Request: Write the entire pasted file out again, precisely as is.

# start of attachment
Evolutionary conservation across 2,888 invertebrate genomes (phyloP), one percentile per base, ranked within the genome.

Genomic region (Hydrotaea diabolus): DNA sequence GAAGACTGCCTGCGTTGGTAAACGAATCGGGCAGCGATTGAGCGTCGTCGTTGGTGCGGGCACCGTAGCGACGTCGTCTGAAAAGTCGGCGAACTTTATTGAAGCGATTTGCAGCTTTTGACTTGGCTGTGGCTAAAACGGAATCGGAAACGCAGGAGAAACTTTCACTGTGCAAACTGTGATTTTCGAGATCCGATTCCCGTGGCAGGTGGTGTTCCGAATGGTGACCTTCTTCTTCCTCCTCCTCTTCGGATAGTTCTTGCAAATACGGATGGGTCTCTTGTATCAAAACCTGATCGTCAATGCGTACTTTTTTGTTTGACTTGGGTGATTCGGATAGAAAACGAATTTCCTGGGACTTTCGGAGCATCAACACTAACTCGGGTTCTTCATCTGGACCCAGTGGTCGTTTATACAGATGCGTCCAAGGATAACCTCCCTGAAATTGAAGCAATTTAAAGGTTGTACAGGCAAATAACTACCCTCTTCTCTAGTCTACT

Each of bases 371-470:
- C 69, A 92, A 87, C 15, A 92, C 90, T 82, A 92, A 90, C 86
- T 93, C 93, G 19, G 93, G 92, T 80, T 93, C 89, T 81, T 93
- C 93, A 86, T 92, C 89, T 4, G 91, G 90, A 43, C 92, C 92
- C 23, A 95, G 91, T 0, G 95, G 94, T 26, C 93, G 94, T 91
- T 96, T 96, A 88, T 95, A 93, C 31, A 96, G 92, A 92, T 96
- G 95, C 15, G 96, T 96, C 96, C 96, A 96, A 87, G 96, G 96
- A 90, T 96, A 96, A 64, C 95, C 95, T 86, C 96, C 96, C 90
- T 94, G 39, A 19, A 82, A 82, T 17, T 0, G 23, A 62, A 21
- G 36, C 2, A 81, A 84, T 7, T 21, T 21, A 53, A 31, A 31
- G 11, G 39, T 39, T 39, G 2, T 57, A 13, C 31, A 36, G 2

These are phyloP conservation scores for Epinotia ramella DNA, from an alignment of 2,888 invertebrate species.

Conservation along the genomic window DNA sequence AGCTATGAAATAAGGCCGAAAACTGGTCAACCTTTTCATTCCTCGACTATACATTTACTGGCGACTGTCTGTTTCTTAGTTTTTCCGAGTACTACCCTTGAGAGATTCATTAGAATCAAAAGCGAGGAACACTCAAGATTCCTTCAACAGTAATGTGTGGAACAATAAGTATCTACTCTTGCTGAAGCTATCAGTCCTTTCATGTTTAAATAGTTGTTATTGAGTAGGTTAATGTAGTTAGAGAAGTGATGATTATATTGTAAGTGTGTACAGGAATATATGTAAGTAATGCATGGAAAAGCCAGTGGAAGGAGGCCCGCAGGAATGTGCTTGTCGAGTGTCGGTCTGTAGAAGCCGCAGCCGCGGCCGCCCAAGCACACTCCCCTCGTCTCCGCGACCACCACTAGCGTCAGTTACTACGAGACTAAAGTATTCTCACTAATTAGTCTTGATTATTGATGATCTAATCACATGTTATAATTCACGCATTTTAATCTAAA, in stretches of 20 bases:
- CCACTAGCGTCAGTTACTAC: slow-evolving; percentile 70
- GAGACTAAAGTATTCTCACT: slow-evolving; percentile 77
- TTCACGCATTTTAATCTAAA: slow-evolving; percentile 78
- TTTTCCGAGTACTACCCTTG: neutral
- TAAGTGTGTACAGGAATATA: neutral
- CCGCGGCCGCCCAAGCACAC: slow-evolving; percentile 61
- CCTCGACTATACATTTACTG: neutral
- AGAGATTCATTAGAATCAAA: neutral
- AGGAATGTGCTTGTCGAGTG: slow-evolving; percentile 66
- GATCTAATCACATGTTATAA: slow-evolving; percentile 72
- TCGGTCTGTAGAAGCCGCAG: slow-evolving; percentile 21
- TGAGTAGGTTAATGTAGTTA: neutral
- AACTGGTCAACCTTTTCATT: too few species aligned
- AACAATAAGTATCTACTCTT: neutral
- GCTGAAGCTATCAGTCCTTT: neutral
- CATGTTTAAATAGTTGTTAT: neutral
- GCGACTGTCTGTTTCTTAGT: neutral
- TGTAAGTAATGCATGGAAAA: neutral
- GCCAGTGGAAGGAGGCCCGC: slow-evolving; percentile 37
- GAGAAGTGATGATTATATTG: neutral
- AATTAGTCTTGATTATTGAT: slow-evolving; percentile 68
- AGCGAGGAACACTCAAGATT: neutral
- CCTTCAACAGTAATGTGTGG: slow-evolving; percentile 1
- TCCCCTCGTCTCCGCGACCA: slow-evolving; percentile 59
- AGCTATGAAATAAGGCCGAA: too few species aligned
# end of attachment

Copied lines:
Evolutionary conservation across 2,888 invertebrate genomes (phyloP), one percentile per base, ranked within the genome.

Genomic region (Hydrotaea diabolus): DNA sequence GAAGACTGCCTGCGTTGGTAAACGAATCGGGCAGCGATTGAGCGTCGTCGTTGGTGCGGGCACCGTAGCGACGTCGTCTGAAAAGTCGGCGAACTTTATTGAAGCGATTTGCAGCTTTTGACTTGGCTGTGGCTAAAACGGAATCGGAAACGCAGGAGAAACTTTCACTGTGCAAACTGTGATTTTCGAGATCCGATTCCCGTGGCAGGTGGTGTTCCGAATGGTGACCTTCTTCTTCCTCCTCCTCTTCGGATAGTTCTTGCAAATACGGATGGGTCTCTTGTATCAAAACCTGATCGTCAATGCGTACTTTTTTGTTTGACTTGGGTGATTCGGATAGAAAACGAATTTCCTGGGACTTTCGGAGCATCAACACTAACTCGGGTTCTTCATCTGGACCCAGTGGTCGTTTATACAGATGCGTCCAAGGATAACCTCCCTGAAATTGAAGCAATTTAAAGGTTGTACAGGCAAATAACTACCCTCTTCTCTAGTCTACT

Each of bases 371-470:
- C 69, A 92, A 87, C 15, A 92, C 90, T 82, A 92, A 90, C 86
- T 93, C 93, G 19, G 93, G 92, T 80, T 93, C 89, T 81, T 93
- C 93, A 86, T 92, C 89, T 4, G 91, G 90, A 43, C 92, C 92
- C 23, A 95, G 91, T 0, G 95, G 94, T 26, C 93, G 94, T 91
- T 96, T 96, A 88, T 95, A 93, C 31, A 96, G 92, A 92, T 96
- G 95, C 15, G 96, T 96, C 96, C 96, A 96, A 87, G 96, G 96
- A 90, T 96, A 96, A 64, C 95, C 95, T 86, C 96, C 96, C 90
- T 94, G 39, A 19, A 82, A 82, T 17, T 0, G 23, A 62, A 21
- G 36, C 2, A 81, A 84, T 7, T 21, T 21, A 53, A 31, A 31
- G 11, G 39, T 39, T 39, G 2, T 57, A 13, C 31, A 36, G 2

These are phyloP conservation scores for Epinotia ramella DNA, from an alignment of 2,888 invertebrate species.

Conservation along the genomic window DNA sequence AGCTATGAAATAAGGCCGAAAACTGGTCAACCTTTTCATTCCTCGACTATACATTTACTGGCGACTGTCTGTTTCTTAGTTTTTCCGAGTACTACCCTTGAGAGATTCATTAGAATCAAAAGCGAGGAACACTCAAGATTCCTTCAACAGTAATGTGTGGAACAATAAGTATCTACTCTTGCTGAAGCTATCAGTCCTTTCATGTTTAAATAGTTGTTATTGAGTAGGTTAATGTAGTTAGAGAAGTGATGATTATATTGTAAGTGTGTACAGGAATATATGTAAGTAATGCATGGAAAAGCCAGTGGAAGGAGGCCCGCAGGAATGTGCTTGTCGAGTGTCGGTCTGTAGAAGCCGCAGCCGCGGCCGCCCAAGCACACTCCCCTCGTCTCCGCGACCACCACTAGCGTCAGTTACTACGAGACTAAAGTATTCTCACTAATTAGTCTTGATTATTGATGATCTAATCACATGTTATAATTCACGCATTTTAATCTAAA, in stretches of 20 bases:
- CCACTAGCGTCAGTTACTAC: slow-evolving; percentile 70
- GAGACTAAAGTATTCTCACT: slow-evolving; percentile 77
- TTCACGCATTTTAATCTAAA: slow-evolving; percentile 78
- TTTTCCGAGTACTACCCTTG: neutral
- TAAGTGTGTACAGGAATATA: neutral
- CCGCGGCCGCCCAAGCACAC: slow-evolving; percentile 61
- CCTCGACTATACATTTACTG: neutral
- AGAGATTCATTAGAATCAAA: neutral
- AGGAATGTGCTTGTCGAGTG: slow-evolving; percentile 66
- GATCTAATCACATGTTATAA: slow-evolving; percentile 72
- TCGGTCTGTAGAAGCCGCAG: slow-evolving; percentile 21
- TGAGTAGGTTAATGTAGTTA: neutral
- AACTGGTCAACCTTTTCATT: too few species aligned
- AACAATAAGTATCTACTCTT: neutral
- GCTGAAGCTATCAGTCCTTT: neutral
- CATGTTTAAATAGTTGTTAT: neutral
- GCGACTGTCTGTTTCTTAGT: neutral
- TGTAAGTAATGCATGGAAAA: neutral
- GCCAGTGGAAGGAGGCCCGC: slow-evolving; percentile 37
- GAGAAGTGATGATTATATTG: neutral
- AATTAGTCTTGATTATTGAT: slow-evolving; percentile 68
- AGCGAGGAACACTCAAGATT: neutral
- CCTTCAACAGTAATGTGTGG: slow-evolving; percentile 1
- TCCCCTCGTCTCCGCGACCA: slow-evolving; percentile 59
- AGCTATGAAATAAGGCCGAA: too few species aligned